Mainstage productions are faculty-directed but student-driven, with students participating as actors, dancers, singers, technicians, and designers. The set and costume design was completed in an independent study by Raven Hong ’22, where they worked closely with Mr. Brashears to imagine the creative tone of the show. In their study, Raven illustrated both the set as well as character sketches. Students in the technical theater co-curricular then worked on translating the vision into reality. Ms. Lawson emphasized the importance of collaboration in theatre. She said, “Theatre is one of the most collaborative art forms in the whole world because there are so many different people from different disciplines working together to complete the show.” 

The Mamma Mia! performance was very different from previous productions at the school.The renovation of Walker not only updated the physical space but also upgraded technical elements in the auditorium. Mr. Brashears said, “There has never been close to 400 light cues on a show, and even with a number much lower than that, they have never been perfectly executed. The new technology makes this possible”

One of these new technical elements created for Mamma Mia! included a light-up dance floor embedded in the stage. The clear floor was made with last year’s dividers from the dining hall. The Lexan sheets were stacked on top of each other over an opening in the stage, and colorful LED lights were wired underneath. The disco floor was then disguised to look like a stone floor and was unnoticeable from the audience.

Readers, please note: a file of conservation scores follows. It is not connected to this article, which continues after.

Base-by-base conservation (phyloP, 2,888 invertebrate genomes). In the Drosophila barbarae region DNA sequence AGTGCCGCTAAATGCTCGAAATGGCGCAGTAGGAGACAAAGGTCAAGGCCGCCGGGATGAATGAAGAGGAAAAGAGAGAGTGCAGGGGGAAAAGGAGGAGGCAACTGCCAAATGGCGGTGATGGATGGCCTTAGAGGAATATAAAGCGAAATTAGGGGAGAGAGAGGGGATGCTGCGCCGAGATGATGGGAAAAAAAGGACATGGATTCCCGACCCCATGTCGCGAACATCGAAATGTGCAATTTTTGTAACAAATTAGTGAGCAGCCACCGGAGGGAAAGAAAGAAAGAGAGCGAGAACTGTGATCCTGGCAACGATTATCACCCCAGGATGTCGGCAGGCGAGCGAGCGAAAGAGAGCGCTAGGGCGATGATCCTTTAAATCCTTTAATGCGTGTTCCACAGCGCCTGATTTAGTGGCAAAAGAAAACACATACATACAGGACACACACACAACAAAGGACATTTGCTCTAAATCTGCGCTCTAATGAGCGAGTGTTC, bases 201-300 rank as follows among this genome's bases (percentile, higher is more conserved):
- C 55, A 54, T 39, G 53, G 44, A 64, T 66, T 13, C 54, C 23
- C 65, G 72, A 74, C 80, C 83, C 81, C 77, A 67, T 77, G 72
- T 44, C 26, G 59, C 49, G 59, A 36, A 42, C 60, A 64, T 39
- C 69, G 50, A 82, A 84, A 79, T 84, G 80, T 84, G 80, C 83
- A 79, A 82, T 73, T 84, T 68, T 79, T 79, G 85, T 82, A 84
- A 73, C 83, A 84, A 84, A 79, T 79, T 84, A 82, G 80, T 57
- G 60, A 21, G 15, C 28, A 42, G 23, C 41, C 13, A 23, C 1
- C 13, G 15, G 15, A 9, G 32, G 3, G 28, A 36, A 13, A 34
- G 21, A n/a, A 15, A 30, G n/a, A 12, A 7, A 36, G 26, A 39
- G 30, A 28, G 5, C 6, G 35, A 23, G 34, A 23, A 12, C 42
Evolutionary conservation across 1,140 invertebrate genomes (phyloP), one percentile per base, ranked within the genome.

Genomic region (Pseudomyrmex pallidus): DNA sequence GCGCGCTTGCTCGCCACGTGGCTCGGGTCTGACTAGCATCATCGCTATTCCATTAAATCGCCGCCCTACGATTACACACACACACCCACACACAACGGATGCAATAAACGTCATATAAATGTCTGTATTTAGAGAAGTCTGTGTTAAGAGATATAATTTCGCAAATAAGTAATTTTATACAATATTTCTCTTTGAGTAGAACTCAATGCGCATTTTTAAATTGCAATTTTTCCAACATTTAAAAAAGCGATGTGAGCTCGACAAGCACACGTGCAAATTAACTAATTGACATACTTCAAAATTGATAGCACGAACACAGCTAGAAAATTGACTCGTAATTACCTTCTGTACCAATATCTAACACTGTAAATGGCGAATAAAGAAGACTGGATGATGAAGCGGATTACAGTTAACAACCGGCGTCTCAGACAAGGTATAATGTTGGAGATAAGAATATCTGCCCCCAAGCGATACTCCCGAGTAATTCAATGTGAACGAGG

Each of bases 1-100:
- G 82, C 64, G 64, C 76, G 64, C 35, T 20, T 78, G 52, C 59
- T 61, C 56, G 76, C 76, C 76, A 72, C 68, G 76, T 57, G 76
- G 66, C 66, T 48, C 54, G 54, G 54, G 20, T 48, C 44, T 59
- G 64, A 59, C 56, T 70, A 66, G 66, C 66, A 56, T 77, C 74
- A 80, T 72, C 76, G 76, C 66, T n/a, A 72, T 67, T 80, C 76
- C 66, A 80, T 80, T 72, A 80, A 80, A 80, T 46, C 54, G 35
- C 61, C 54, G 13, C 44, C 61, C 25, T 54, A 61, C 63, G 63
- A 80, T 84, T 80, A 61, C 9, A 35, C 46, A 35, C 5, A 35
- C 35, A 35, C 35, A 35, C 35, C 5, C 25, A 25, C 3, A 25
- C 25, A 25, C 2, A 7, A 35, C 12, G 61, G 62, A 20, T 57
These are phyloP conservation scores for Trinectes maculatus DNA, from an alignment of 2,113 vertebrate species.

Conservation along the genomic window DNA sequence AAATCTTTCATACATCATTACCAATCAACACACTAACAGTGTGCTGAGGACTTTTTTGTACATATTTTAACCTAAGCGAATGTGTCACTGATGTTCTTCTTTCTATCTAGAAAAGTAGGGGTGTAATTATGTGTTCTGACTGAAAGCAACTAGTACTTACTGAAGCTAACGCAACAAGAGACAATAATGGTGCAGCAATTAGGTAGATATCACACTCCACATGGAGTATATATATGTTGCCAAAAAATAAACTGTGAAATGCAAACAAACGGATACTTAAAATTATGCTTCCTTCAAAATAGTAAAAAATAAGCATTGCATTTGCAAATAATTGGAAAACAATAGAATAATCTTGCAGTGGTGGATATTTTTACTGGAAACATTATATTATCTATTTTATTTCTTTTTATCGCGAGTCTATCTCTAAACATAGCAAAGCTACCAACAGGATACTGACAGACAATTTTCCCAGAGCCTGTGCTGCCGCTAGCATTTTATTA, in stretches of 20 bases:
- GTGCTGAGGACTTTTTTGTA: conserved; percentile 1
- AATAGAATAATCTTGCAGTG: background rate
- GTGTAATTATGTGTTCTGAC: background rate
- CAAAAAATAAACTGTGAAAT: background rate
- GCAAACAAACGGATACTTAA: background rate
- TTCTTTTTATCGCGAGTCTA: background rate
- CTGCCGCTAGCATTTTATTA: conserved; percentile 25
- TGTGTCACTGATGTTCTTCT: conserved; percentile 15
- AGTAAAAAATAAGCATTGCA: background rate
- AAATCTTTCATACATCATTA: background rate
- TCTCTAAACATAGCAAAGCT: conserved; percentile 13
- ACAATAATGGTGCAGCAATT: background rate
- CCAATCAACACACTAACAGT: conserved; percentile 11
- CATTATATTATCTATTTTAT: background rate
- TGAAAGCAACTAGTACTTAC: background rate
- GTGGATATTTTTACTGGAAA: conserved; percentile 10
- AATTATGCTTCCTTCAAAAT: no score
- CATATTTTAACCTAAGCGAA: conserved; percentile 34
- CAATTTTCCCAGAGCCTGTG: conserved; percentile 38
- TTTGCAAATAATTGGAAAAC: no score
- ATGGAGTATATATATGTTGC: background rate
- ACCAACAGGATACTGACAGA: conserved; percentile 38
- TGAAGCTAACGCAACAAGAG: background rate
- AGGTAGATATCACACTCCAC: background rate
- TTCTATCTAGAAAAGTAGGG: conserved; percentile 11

Despite being closed to the community during the construction process, Walker still opened its doors to Art students at the school. Mr. Bradley Faus, program director of Studio Art and Art History and instructor in Art and Design, said, “Architecture AR451F and AR452S students had opportunities to review concept development, schematic designs, and plans for Walker’s renovation over the two years of its design and construction phases.”